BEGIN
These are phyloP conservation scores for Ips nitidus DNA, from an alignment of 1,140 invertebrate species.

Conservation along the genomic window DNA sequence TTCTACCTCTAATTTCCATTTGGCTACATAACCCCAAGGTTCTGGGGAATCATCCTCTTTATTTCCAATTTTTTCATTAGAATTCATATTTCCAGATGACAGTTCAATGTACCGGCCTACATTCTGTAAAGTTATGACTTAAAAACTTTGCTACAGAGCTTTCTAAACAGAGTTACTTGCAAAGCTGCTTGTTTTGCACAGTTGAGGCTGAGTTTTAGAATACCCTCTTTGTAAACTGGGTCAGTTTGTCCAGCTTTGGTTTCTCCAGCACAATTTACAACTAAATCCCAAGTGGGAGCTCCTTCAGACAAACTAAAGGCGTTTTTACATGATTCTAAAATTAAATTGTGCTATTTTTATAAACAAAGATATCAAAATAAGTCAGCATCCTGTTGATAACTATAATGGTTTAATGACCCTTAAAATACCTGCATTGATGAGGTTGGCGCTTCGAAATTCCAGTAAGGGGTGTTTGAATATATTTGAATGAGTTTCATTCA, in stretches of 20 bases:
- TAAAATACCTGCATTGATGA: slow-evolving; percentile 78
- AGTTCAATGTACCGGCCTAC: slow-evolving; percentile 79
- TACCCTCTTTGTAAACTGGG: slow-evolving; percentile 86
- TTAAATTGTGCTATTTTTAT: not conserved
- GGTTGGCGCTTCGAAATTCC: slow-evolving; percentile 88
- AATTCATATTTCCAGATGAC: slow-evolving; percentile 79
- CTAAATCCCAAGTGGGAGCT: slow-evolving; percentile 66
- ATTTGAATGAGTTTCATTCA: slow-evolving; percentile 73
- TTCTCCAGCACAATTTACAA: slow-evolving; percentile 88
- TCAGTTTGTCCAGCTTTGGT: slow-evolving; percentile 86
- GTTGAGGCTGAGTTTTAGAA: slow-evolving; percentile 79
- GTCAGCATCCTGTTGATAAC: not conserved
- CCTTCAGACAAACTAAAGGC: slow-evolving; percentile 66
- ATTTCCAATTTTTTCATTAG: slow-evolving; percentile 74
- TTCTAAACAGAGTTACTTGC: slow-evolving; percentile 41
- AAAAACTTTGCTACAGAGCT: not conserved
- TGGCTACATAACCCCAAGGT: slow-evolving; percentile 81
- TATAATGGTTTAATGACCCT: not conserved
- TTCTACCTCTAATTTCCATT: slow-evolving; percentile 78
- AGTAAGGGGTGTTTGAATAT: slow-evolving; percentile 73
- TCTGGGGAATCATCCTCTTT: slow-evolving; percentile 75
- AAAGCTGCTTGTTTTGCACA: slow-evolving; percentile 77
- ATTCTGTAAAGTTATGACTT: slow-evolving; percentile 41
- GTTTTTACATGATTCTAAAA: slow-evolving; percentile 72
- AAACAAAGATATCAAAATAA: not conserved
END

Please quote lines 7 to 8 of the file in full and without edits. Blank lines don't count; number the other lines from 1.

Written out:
- GGTTGGCGCTTCGAAATTCC: slow-evolving; percentile 88
- AATTCATATTTCCAGATGAC: slow-evolving; percentile 79